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WHAT IF... You could go back in time and listen LIVE to a momentous speech from America's past? Which one would you pick?
All three of these addresses spoke volumes to the generations which heard them live, and to those of us who have come after, too.
They weave a path towards that more perfect Union promised by the Declaration of Independence, the US Constitution and it's Preamble and the better future for OUR posterity which We The People are still seeking...
The Gettysburg AddressI ask you to now to re-read that third paragraph, and imagine that it was written last week in support of #BlackLivesMatter and #Baltimore and #FreddieGray (and all those who came before him, and so that none should follow him) ... and that it reads like this instead --
[I always thought that this speech was a long one. I was wrong, this is the entire text. Imagine a President today speaking this little and saying so very much with so few words...
"Four score and seven years ago our fathers brought forth on this continent, a new nation, conceived in Liberty, and dedicated to the proposition that all men are created equal.
Now we are engaged in a great civil war, testing whether that nation, or any nation so conceived and so dedicated, can long endure. We are met on a great battle-field of that war. We have come to dedicate a portion of that field, as a final resting place for those who here gave their lives that that nation might live. It is altogether fitting and proper that we should do this.
But, in a larger sense, we can not dedicate -- we can not consecrate -- we can not hallow -- this ground. The brave men, living and dead, who struggled here, have consecrated it, far above our poor power to add or detract. The world will little note, nor long remember what we say here, but it can never forget what they did here. It is for us the living, rather, to be dedicated here to the unfinished work which they who fought here have thus far so nobly advanced. It is rather for us to be here dedicated to the great task remaining before us -- that from these honored dead we take increased devotion to that cause for which they gave the last full measure of devotion -- that we here highly resolve that these dead shall not have died in vain -- that this nation, under God, shall have a new birth of freedom -- and that government of the people, by the people, for the people, shall not perish from the earth."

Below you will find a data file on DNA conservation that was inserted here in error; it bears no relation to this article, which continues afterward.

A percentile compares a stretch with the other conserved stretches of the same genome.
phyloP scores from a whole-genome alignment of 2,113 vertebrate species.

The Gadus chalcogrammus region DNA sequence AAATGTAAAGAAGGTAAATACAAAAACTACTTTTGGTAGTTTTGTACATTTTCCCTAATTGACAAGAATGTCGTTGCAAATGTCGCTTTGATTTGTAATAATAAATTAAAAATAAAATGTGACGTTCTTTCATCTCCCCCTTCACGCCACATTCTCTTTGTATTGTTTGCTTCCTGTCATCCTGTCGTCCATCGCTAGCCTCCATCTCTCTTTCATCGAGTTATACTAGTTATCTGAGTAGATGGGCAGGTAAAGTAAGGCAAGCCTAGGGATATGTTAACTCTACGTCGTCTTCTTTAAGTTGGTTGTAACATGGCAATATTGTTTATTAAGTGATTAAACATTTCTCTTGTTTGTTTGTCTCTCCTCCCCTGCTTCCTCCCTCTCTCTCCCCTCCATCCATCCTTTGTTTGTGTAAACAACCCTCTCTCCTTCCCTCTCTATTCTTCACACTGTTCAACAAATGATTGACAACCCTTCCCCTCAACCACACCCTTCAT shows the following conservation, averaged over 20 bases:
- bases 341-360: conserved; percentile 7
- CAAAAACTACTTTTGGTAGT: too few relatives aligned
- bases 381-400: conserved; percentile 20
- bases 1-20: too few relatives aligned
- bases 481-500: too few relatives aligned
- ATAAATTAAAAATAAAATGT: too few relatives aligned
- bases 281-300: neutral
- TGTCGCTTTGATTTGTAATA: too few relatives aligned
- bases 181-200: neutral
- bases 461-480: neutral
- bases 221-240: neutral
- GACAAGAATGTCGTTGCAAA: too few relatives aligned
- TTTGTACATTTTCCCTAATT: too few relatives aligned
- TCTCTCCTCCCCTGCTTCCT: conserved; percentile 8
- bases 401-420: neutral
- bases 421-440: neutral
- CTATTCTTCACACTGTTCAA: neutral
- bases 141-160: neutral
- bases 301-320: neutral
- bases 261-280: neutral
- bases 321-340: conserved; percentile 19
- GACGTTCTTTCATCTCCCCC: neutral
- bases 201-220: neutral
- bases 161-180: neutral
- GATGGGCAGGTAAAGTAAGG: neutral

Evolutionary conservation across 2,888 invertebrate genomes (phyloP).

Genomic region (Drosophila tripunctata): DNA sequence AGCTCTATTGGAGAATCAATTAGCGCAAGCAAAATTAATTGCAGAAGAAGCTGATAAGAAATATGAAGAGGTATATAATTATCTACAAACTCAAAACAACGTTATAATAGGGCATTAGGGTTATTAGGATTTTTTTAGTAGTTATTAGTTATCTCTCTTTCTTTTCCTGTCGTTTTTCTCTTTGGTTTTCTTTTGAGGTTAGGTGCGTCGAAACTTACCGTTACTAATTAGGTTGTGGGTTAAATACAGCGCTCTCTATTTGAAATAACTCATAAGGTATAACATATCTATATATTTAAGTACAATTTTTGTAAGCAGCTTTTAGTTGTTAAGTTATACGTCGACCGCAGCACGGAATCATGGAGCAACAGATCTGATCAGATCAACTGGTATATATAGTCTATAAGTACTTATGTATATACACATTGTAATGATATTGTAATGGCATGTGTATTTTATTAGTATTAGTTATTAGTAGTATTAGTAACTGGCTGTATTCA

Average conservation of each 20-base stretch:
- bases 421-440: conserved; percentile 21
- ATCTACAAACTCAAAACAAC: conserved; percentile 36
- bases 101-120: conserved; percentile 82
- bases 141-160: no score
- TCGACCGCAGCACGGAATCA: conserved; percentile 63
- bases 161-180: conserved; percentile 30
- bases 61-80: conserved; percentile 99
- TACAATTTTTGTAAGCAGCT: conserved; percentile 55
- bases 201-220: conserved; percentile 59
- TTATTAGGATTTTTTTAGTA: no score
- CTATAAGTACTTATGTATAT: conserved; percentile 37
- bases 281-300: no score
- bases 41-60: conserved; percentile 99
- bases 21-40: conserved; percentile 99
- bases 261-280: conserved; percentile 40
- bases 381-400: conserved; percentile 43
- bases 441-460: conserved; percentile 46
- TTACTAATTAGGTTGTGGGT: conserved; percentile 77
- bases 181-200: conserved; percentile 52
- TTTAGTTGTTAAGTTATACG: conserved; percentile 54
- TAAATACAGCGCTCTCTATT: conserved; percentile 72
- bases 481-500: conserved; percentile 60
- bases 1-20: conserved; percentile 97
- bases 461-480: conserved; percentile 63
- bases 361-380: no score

November 19, 1863
It is for us the living, rather, to be dedicated here to the unfinished work which they who having lost their lives have thus far so nobly advanced. It is rather for us to be here dedicated to the great task remaining before us -- that from these honored dead we take increased devotion to that cause for which they gave the last full measure of devotion -- that we here highly resolve that these dead shall not have died in vain -- that this nation shall have a new birth of freedom -- and that the Right of The People to Due Process, before any agent of the Government take a citizen's life, liberty or property be applied to all of The People, equally.#2
I Have a DreamPerhaps the most significant political speech since Lincoln's Gettysburg Address, Martin Luther King Jr.'s speech echoes down the years and it's full-throated cry for the promise of Equality for All to come to fruition is still as moving as the day he spoke these words to the nation, and to the world...